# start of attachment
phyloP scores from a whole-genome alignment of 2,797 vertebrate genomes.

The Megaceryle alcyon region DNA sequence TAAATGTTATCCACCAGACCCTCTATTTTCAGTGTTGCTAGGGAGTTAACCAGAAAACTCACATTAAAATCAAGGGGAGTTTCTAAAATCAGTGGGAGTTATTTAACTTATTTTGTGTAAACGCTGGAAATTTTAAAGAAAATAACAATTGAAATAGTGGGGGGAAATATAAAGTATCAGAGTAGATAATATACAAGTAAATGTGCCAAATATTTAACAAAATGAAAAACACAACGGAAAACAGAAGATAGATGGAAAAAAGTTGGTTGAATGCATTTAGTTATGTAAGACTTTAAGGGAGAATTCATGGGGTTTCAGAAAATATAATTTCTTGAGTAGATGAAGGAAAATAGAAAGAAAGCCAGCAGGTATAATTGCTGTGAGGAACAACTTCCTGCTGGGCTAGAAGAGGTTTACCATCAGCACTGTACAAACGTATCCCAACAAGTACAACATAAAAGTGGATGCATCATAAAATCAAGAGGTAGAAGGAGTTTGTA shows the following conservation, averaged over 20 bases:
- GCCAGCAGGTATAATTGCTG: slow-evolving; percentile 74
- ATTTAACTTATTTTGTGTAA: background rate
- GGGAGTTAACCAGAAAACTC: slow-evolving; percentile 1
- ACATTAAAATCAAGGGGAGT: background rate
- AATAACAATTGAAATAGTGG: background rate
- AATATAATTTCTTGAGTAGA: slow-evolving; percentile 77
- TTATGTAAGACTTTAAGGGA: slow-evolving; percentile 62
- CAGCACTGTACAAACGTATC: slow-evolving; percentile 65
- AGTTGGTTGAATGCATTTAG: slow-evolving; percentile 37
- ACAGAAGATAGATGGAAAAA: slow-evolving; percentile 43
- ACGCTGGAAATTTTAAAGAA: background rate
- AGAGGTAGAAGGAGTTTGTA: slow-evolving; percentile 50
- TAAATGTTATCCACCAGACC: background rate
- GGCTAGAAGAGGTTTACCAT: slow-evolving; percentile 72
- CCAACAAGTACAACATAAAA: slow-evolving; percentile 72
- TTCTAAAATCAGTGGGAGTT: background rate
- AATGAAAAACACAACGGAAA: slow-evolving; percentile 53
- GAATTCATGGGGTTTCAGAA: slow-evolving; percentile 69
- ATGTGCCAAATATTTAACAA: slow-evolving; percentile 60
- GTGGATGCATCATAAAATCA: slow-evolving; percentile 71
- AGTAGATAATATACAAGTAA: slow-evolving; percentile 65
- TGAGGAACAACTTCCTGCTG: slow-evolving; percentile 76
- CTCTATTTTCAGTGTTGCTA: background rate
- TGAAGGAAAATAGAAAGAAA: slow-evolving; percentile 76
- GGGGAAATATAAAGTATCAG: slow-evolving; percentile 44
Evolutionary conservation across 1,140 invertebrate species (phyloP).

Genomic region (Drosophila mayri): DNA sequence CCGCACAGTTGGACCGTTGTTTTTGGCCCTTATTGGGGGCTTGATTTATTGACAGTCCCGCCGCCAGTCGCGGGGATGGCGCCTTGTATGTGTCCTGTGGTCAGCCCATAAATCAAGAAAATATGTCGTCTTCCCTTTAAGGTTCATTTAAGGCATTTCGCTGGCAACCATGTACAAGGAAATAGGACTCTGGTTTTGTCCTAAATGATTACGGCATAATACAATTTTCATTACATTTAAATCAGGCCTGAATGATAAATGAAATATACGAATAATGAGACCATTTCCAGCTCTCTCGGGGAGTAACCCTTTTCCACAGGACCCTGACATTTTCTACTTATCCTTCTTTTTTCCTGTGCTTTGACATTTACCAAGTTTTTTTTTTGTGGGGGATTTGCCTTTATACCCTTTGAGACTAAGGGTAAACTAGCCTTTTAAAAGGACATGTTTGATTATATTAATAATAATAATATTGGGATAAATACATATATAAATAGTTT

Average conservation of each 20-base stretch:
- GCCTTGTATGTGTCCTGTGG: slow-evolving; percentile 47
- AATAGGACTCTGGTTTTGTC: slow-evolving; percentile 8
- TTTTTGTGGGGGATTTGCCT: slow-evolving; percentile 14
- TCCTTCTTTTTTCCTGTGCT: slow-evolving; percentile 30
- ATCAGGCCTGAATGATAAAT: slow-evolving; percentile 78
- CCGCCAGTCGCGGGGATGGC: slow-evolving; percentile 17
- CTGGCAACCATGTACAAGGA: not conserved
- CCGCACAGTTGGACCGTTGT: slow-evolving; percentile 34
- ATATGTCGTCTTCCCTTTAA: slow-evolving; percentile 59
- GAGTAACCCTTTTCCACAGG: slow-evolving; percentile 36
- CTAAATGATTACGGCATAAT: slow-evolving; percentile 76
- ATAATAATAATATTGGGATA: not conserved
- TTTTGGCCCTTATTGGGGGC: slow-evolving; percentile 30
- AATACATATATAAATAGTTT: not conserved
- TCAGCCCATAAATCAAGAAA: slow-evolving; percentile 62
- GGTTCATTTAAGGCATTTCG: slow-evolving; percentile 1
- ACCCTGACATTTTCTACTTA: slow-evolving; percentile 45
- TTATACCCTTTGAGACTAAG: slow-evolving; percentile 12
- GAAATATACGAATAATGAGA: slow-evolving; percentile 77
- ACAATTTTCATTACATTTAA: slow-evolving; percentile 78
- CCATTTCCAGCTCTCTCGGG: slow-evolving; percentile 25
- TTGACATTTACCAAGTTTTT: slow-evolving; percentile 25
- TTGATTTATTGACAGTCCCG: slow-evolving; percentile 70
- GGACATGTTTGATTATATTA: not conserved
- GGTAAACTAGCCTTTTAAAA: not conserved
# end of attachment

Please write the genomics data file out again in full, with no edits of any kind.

phyloP scores from a whole-genome alignment of 2,797 vertebrate genomes.

The Megaceryle alcyon region DNA sequence TAAATGTTATCCACCAGACCCTCTATTTTCAGTGTTGCTAGGGAGTTAACCAGAAAACTCACATTAAAATCAAGGGGAGTTTCTAAAATCAGTGGGAGTTATTTAACTTATTTTGTGTAAACGCTGGAAATTTTAAAGAAAATAACAATTGAAATAGTGGGGGGAAATATAAAGTATCAGAGTAGATAATATACAAGTAAATGTGCCAAATATTTAACAAAATGAAAAACACAACGGAAAACAGAAGATAGATGGAAAAAAGTTGGTTGAATGCATTTAGTTATGTAAGACTTTAAGGGAGAATTCATGGGGTTTCAGAAAATATAATTTCTTGAGTAGATGAAGGAAAATAGAAAGAAAGCCAGCAGGTATAATTGCTGTGAGGAACAACTTCCTGCTGGGCTAGAAGAGGTTTACCATCAGCACTGTACAAACGTATCCCAACAAGTACAACATAAAAGTGGATGCATCATAAAATCAAGAGGTAGAAGGAGTTTGTA shows the following conservation, averaged over 20 bases:
- GCCAGCAGGTATAATTGCTG: slow-evolving; percentile 74
- ATTTAACTTATTTTGTGTAA: background rate
- GGGAGTTAACCAGAAAACTC: slow-evolving; percentile 1
- ACATTAAAATCAAGGGGAGT: background rate
- AATAACAATTGAAATAGTGG: background rate
- AATATAATTTCTTGAGTAGA: slow-evolving; percentile 77
- TTATGTAAGACTTTAAGGGA: slow-evolving; percentile 62
- CAGCACTGTACAAACGTATC: slow-evolving; percentile 65
- AGTTGGTTGAATGCATTTAG: slow-evolving; percentile 37
- ACAGAAGATAGATGGAAAAA: slow-evolving; percentile 43
- ACGCTGGAAATTTTAAAGAA: background rate
- AGAGGTAGAAGGAGTTTGTA: slow-evolving; percentile 50
- TAAATGTTATCCACCAGACC: background rate
- GGCTAGAAGAGGTTTACCAT: slow-evolving; percentile 72
- CCAACAAGTACAACATAAAA: slow-evolving; percentile 72
- TTCTAAAATCAGTGGGAGTT: background rate
- AATGAAAAACACAACGGAAA: slow-evolving; percentile 53
- GAATTCATGGGGTTTCAGAA: slow-evolving; percentile 69
- ATGTGCCAAATATTTAACAA: slow-evolving; percentile 60
- GTGGATGCATCATAAAATCA: slow-evolving; percentile 71
- AGTAGATAATATACAAGTAA: slow-evolving; percentile 65
- TGAGGAACAACTTCCTGCTG: slow-evolving; percentile 76
- CTCTATTTTCAGTGTTGCTA: background rate
- TGAAGGAAAATAGAAAGAAA: slow-evolving; percentile 76
- GGGGAAATATAAAGTATCAG: slow-evolving; percentile 44
Evolutionary conservation across 1,140 invertebrate species (phyloP).

Genomic region (Drosophila mayri): DNA sequence CCGCACAGTTGGACCGTTGTTTTTGGCCCTTATTGGGGGCTTGATTTATTGACAGTCCCGCCGCCAGTCGCGGGGATGGCGCCTTGTATGTGTCCTGTGGTCAGCCCATAAATCAAGAAAATATGTCGTCTTCCCTTTAAGGTTCATTTAAGGCATTTCGCTGGCAACCATGTACAAGGAAATAGGACTCTGGTTTTGTCCTAAATGATTACGGCATAATACAATTTTCATTACATTTAAATCAGGCCTGAATGATAAATGAAATATACGAATAATGAGACCATTTCCAGCTCTCTCGGGGAGTAACCCTTTTCCACAGGACCCTGACATTTTCTACTTATCCTTCTTTTTTCCTGTGCTTTGACATTTACCAAGTTTTTTTTTTGTGGGGGATTTGCCTTTATACCCTTTGAGACTAAGGGTAAACTAGCCTTTTAAAAGGACATGTTTGATTATATTAATAATAATAATATTGGGATAAATACATATATAAATAGTTT

Average conservation of each 20-base stretch:
- GCCTTGTATGTGTCCTGTGG: slow-evolving; percentile 47
- AATAGGACTCTGGTTTTGTC: slow-evolving; percentile 8
- TTTTTGTGGGGGATTTGCCT: slow-evolving; percentile 14
- TCCTTCTTTTTTCCTGTGCT: slow-evolving; percentile 30
- ATCAGGCCTGAATGATAAAT: slow-evolving; percentile 78
- CCGCCAGTCGCGGGGATGGC: slow-evolving; percentile 17
- CTGGCAACCATGTACAAGGA: not conserved
- CCGCACAGTTGGACCGTTGT: slow-evolving; percentile 34
- ATATGTCGTCTTCCCTTTAA: slow-evolving; percentile 59
- GAGTAACCCTTTTCCACAGG: slow-evolving; percentile 36
- CTAAATGATTACGGCATAAT: slow-evolving; percentile 76
- ATAATAATAATATTGGGATA: not conserved
- TTTTGGCCCTTATTGGGGGC: slow-evolving; percentile 30
- AATACATATATAAATAGTTT: not conserved
- TCAGCCCATAAATCAAGAAA: slow-evolving; percentile 62
- GGTTCATTTAAGGCATTTCG: slow-evolving; percentile 1
- ACCCTGACATTTTCTACTTA: slow-evolving; percentile 45
- TTATACCCTTTGAGACTAAG: slow-evolving; percentile 12
- GAAATATACGAATAATGAGA: slow-evolving; percentile 77
- ACAATTTTCATTACATTTAA: slow-evolving; percentile 78
- CCATTTCCAGCTCTCTCGGG: slow-evolving; percentile 25
- TTGACATTTACCAAGTTTTT: slow-evolving; percentile 25
- TTGATTTATTGACAGTCCCG: slow-evolving; percentile 70
- GGACATGTTTGATTATATTA: not conserved
- GGTAAACTAGCCTTTTAAAA: not conserved